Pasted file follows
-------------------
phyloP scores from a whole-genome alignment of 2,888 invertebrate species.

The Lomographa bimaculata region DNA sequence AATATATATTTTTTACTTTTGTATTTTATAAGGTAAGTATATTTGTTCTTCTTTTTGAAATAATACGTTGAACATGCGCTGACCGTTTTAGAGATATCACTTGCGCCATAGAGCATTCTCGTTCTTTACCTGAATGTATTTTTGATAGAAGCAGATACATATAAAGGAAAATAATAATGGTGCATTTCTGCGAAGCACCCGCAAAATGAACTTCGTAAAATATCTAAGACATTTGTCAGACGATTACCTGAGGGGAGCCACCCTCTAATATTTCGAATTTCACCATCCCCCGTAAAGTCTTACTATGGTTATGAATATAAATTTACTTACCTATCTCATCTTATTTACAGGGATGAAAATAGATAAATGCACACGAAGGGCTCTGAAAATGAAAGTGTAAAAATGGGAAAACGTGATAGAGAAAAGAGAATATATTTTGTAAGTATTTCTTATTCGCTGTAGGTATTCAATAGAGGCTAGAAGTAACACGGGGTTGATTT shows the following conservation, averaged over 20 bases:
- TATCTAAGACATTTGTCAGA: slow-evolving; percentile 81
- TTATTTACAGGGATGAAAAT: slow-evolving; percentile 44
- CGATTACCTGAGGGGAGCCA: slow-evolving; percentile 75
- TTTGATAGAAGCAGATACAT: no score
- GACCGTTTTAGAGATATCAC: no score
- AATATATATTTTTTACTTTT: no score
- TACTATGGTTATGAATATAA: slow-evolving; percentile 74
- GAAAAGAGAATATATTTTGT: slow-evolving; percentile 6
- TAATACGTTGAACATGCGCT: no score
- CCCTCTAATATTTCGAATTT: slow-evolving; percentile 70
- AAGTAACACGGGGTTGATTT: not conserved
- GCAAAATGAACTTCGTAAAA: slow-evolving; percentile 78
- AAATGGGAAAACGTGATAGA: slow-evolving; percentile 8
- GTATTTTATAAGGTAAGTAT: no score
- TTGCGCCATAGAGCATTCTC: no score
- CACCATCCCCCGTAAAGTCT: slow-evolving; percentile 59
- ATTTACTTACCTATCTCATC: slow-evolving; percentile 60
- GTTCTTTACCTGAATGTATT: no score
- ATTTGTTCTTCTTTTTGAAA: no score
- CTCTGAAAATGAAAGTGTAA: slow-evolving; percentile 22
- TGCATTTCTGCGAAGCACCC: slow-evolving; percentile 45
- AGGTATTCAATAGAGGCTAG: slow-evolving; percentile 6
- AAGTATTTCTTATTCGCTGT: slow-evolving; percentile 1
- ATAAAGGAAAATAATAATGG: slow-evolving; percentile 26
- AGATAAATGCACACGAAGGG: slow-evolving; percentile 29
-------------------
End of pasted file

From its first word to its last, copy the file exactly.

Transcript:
phyloP scores from a whole-genome alignment of 2,888 invertebrate species.

The Lomographa bimaculata region DNA sequence AATATATATTTTTTACTTTTGTATTTTATAAGGTAAGTATATTTGTTCTTCTTTTTGAAATAATACGTTGAACATGCGCTGACCGTTTTAGAGATATCACTTGCGCCATAGAGCATTCTCGTTCTTTACCTGAATGTATTTTTGATAGAAGCAGATACATATAAAGGAAAATAATAATGGTGCATTTCTGCGAAGCACCCGCAAAATGAACTTCGTAAAATATCTAAGACATTTGTCAGACGATTACCTGAGGGGAGCCACCCTCTAATATTTCGAATTTCACCATCCCCCGTAAAGTCTTACTATGGTTATGAATATAAATTTACTTACCTATCTCATCTTATTTACAGGGATGAAAATAGATAAATGCACACGAAGGGCTCTGAAAATGAAAGTGTAAAAATGGGAAAACGTGATAGAGAAAAGAGAATATATTTTGTAAGTATTTCTTATTCGCTGTAGGTATTCAATAGAGGCTAGAAGTAACACGGGGTTGATTT shows the following conservation, averaged over 20 bases:
- TATCTAAGACATTTGTCAGA: slow-evolving; percentile 81
- TTATTTACAGGGATGAAAAT: slow-evolving; percentile 44
- CGATTACCTGAGGGGAGCCA: slow-evolving; percentile 75
- TTTGATAGAAGCAGATACAT: no score
- GACCGTTTTAGAGATATCAC: no score
- AATATATATTTTTTACTTTT: no score
- TACTATGGTTATGAATATAA: slow-evolving; percentile 74
- GAAAAGAGAATATATTTTGT: slow-evolving; percentile 6
- TAATACGTTGAACATGCGCT: no score
- CCCTCTAATATTTCGAATTT: slow-evolving; percentile 70
- AAGTAACACGGGGTTGATTT: not conserved
- GCAAAATGAACTTCGTAAAA: slow-evolving; percentile 78
- AAATGGGAAAACGTGATAGA: slow-evolving; percentile 8
- GTATTTTATAAGGTAAGTAT: no score
- TTGCGCCATAGAGCATTCTC: no score
- CACCATCCCCCGTAAAGTCT: slow-evolving; percentile 59
- ATTTACTTACCTATCTCATC: slow-evolving; percentile 60
- GTTCTTTACCTGAATGTATT: no score
- ATTTGTTCTTCTTTTTGAAA: no score
- CTCTGAAAATGAAAGTGTAA: slow-evolving; percentile 22
- TGCATTTCTGCGAAGCACCC: slow-evolving; percentile 45
- AGGTATTCAATAGAGGCTAG: slow-evolving; percentile 6
- AAGTATTTCTTATTCGCTGT: slow-evolving; percentile 1
- ATAAAGGAAAATAATAATGG: slow-evolving; percentile 26
- AGATAAATGCACACGAAGGG: slow-evolving; percentile 29